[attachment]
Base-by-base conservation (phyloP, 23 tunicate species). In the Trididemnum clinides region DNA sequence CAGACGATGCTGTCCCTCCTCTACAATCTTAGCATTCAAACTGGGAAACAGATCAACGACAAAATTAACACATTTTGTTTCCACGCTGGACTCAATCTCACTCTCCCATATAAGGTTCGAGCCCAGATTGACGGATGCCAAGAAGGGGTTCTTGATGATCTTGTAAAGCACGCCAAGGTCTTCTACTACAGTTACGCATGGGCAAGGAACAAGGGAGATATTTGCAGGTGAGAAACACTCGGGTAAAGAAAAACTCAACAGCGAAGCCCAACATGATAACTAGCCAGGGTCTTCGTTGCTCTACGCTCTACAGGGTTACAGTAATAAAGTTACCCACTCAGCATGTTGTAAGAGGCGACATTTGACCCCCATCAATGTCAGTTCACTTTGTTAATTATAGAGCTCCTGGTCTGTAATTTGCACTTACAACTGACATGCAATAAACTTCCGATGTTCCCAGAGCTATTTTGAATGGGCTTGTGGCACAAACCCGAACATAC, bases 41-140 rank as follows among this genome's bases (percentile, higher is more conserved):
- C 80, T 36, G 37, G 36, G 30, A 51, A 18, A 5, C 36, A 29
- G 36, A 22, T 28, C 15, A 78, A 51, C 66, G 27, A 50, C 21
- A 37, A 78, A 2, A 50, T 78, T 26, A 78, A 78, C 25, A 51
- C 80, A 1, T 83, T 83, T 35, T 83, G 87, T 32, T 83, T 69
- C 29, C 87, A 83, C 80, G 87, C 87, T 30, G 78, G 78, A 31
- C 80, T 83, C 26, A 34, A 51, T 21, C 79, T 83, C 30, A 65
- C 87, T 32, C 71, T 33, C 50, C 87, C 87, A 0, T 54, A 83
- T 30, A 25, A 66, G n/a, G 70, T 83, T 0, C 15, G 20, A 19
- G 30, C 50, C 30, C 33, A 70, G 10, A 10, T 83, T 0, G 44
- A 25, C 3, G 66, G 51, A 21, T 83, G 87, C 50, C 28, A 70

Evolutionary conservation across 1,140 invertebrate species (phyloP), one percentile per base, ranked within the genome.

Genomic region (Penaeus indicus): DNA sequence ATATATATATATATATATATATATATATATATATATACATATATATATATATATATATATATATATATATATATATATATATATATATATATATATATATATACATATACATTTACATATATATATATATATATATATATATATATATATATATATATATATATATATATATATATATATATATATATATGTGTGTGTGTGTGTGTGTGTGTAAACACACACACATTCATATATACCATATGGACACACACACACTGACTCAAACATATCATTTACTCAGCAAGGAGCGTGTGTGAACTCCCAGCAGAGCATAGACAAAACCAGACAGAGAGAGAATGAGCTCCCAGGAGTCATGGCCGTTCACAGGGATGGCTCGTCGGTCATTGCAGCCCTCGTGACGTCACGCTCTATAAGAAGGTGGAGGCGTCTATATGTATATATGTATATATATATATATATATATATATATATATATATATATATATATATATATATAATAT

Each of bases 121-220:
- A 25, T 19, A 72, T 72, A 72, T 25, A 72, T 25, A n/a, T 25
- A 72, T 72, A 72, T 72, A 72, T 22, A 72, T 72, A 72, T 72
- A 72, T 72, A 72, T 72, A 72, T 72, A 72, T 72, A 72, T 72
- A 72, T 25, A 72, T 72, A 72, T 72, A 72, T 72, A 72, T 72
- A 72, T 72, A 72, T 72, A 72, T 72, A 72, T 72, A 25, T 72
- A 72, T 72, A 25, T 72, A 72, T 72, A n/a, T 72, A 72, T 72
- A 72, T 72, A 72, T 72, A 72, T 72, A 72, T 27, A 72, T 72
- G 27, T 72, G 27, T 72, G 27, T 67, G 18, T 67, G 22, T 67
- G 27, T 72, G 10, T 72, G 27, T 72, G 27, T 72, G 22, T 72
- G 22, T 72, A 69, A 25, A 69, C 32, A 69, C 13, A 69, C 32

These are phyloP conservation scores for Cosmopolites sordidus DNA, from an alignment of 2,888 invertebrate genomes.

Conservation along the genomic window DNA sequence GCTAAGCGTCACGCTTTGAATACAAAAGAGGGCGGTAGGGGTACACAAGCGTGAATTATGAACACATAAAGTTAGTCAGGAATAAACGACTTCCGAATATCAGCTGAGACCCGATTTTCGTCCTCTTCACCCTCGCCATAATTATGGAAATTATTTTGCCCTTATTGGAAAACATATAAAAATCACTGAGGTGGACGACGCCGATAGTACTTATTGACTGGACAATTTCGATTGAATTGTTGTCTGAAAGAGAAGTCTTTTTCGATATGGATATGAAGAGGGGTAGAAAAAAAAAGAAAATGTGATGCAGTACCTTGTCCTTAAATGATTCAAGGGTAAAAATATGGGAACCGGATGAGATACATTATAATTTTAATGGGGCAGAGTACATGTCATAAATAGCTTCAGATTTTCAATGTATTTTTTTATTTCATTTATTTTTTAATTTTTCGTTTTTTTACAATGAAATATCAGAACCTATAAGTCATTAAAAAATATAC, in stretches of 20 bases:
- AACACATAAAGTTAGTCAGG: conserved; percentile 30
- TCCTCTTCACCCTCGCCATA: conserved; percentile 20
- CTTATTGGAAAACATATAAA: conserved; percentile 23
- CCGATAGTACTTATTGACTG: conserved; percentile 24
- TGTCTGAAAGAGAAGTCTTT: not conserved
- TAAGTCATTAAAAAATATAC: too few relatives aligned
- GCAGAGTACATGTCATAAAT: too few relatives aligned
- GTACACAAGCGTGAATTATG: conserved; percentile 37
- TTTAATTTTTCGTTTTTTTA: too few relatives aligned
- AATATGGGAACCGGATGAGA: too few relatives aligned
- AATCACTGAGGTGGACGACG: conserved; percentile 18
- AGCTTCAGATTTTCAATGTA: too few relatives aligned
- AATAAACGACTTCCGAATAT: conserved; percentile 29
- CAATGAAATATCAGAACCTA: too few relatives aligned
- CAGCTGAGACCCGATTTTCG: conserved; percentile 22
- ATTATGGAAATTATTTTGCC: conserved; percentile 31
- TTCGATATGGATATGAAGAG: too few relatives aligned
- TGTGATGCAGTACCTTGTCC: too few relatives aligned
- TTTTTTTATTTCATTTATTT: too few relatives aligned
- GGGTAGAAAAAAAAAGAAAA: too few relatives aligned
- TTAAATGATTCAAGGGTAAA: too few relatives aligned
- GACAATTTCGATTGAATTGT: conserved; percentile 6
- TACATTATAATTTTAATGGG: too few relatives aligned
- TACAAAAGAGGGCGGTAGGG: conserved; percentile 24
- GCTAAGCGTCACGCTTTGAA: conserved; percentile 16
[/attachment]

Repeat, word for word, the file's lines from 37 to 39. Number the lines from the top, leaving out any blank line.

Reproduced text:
- AATCACTGAGGTGGACGACG: conserved; percentile 18
- AGCTTCAGATTTTCAATGTA: too few relatives aligned
- AATAAACGACTTCCGAATAT: conserved; percentile 29